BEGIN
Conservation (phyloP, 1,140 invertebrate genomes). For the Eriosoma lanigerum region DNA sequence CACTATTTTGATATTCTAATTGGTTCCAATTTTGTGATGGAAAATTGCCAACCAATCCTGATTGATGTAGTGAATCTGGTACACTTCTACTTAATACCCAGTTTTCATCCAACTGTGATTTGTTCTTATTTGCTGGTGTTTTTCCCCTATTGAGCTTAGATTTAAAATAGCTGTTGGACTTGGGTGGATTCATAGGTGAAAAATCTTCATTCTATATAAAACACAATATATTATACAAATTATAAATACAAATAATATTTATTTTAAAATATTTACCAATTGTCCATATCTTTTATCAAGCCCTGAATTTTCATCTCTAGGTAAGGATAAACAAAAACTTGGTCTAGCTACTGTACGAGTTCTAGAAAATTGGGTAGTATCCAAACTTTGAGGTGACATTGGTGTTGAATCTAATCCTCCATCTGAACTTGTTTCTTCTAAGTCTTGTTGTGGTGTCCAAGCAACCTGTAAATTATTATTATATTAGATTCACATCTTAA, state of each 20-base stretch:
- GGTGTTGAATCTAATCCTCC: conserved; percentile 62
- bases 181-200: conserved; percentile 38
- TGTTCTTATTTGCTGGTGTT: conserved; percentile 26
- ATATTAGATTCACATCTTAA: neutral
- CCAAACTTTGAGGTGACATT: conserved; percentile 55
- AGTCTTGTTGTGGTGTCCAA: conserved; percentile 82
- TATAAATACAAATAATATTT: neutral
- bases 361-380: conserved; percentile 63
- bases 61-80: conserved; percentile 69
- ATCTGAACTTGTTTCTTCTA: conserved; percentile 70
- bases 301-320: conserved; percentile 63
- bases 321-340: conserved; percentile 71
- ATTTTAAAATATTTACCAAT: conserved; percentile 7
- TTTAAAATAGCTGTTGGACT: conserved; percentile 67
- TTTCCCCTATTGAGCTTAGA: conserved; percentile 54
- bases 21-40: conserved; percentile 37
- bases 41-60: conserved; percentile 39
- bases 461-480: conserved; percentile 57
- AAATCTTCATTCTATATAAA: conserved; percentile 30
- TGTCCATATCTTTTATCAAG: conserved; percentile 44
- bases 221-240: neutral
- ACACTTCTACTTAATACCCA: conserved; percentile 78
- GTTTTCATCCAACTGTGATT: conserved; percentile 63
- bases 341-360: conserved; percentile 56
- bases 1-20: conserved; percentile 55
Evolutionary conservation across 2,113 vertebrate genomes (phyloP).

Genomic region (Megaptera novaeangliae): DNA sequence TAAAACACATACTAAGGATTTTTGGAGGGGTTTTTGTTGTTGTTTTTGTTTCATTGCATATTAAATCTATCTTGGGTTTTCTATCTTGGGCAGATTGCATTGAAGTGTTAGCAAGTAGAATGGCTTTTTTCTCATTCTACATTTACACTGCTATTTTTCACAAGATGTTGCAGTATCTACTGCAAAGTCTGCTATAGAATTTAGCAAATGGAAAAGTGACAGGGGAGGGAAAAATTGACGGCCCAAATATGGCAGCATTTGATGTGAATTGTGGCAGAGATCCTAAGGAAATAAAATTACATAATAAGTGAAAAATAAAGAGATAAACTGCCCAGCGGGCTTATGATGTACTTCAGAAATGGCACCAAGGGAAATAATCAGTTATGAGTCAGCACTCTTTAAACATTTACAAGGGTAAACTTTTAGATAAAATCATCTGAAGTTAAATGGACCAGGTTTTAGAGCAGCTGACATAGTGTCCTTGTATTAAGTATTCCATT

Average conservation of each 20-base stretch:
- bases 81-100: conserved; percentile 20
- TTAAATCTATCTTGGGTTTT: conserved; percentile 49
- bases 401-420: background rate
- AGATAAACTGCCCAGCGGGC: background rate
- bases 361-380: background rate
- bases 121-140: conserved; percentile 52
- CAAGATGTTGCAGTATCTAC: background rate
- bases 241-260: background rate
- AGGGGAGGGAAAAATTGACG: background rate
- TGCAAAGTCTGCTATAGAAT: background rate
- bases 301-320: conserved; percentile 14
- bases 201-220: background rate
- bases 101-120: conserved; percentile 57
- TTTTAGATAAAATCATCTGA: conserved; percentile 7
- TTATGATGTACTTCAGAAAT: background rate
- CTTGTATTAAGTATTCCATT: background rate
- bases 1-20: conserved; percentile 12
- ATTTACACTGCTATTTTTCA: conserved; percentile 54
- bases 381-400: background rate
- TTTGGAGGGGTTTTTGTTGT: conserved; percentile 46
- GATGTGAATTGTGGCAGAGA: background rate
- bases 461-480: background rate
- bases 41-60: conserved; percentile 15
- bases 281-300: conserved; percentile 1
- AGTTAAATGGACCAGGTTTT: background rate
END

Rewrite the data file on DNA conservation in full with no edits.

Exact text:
Conservation (phyloP, 1,140 invertebrate genomes). For the Eriosoma lanigerum region DNA sequence CACTATTTTGATATTCTAATTGGTTCCAATTTTGTGATGGAAAATTGCCAACCAATCCTGATTGATGTAGTGAATCTGGTACACTTCTACTTAATACCCAGTTTTCATCCAACTGTGATTTGTTCTTATTTGCTGGTGTTTTTCCCCTATTGAGCTTAGATTTAAAATAGCTGTTGGACTTGGGTGGATTCATAGGTGAAAAATCTTCATTCTATATAAAACACAATATATTATACAAATTATAAATACAAATAATATTTATTTTAAAATATTTACCAATTGTCCATATCTTTTATCAAGCCCTGAATTTTCATCTCTAGGTAAGGATAAACAAAAACTTGGTCTAGCTACTGTACGAGTTCTAGAAAATTGGGTAGTATCCAAACTTTGAGGTGACATTGGTGTTGAATCTAATCCTCCATCTGAACTTGTTTCTTCTAAGTCTTGTTGTGGTGTCCAAGCAACCTGTAAATTATTATTATATTAGATTCACATCTTAA, state of each 20-base stretch:
- GGTGTTGAATCTAATCCTCC: conserved; percentile 62
- bases 181-200: conserved; percentile 38
- TGTTCTTATTTGCTGGTGTT: conserved; percentile 26
- ATATTAGATTCACATCTTAA: neutral
- CCAAACTTTGAGGTGACATT: conserved; percentile 55
- AGTCTTGTTGTGGTGTCCAA: conserved; percentile 82
- TATAAATACAAATAATATTT: neutral
- bases 361-380: conserved; percentile 63
- bases 61-80: conserved; percentile 69
- ATCTGAACTTGTTTCTTCTA: conserved; percentile 70
- bases 301-320: conserved; percentile 63
- bases 321-340: conserved; percentile 71
- ATTTTAAAATATTTACCAAT: conserved; percentile 7
- TTTAAAATAGCTGTTGGACT: conserved; percentile 67
- TTTCCCCTATTGAGCTTAGA: conserved; percentile 54
- bases 21-40: conserved; percentile 37
- bases 41-60: conserved; percentile 39
- bases 461-480: conserved; percentile 57
- AAATCTTCATTCTATATAAA: conserved; percentile 30
- TGTCCATATCTTTTATCAAG: conserved; percentile 44
- bases 221-240: neutral
- ACACTTCTACTTAATACCCA: conserved; percentile 78
- GTTTTCATCCAACTGTGATT: conserved; percentile 63
- bases 341-360: conserved; percentile 56
- bases 1-20: conserved; percentile 55
Evolutionary conservation across 2,113 vertebrate genomes (phyloP).

Genomic region (Megaptera novaeangliae): DNA sequence TAAAACACATACTAAGGATTTTTGGAGGGGTTTTTGTTGTTGTTTTTGTTTCATTGCATATTAAATCTATCTTGGGTTTTCTATCTTGGGCAGATTGCATTGAAGTGTTAGCAAGTAGAATGGCTTTTTTCTCATTCTACATTTACACTGCTATTTTTCACAAGATGTTGCAGTATCTACTGCAAAGTCTGCTATAGAATTTAGCAAATGGAAAAGTGACAGGGGAGGGAAAAATTGACGGCCCAAATATGGCAGCATTTGATGTGAATTGTGGCAGAGATCCTAAGGAAATAAAATTACATAATAAGTGAAAAATAAAGAGATAAACTGCCCAGCGGGCTTATGATGTACTTCAGAAATGGCACCAAGGGAAATAATCAGTTATGAGTCAGCACTCTTTAAACATTTACAAGGGTAAACTTTTAGATAAAATCATCTGAAGTTAAATGGACCAGGTTTTAGAGCAGCTGACATAGTGTCCTTGTATTAAGTATTCCATT

Average conservation of each 20-base stretch:
- bases 81-100: conserved; percentile 20
- TTAAATCTATCTTGGGTTTT: conserved; percentile 49
- bases 401-420: background rate
- AGATAAACTGCCCAGCGGGC: background rate
- bases 361-380: background rate
- bases 121-140: conserved; percentile 52
- CAAGATGTTGCAGTATCTAC: background rate
- bases 241-260: background rate
- AGGGGAGGGAAAAATTGACG: background rate
- TGCAAAGTCTGCTATAGAAT: background rate
- bases 301-320: conserved; percentile 14
- bases 201-220: background rate
- bases 101-120: conserved; percentile 57
- TTTTAGATAAAATCATCTGA: conserved; percentile 7
- TTATGATGTACTTCAGAAAT: background rate
- CTTGTATTAAGTATTCCATT: background rate
- bases 1-20: conserved; percentile 12
- ATTTACACTGCTATTTTTCA: conserved; percentile 54
- bases 381-400: background rate
- TTTGGAGGGGTTTTTGTTGT: conserved; percentile 46
- GATGTGAATTGTGGCAGAGA: background rate
- bases 461-480: background rate
- bases 41-60: conserved; percentile 15
- bases 281-300: conserved; percentile 1
- AGTTAAATGGACCAGGTTTT: background rate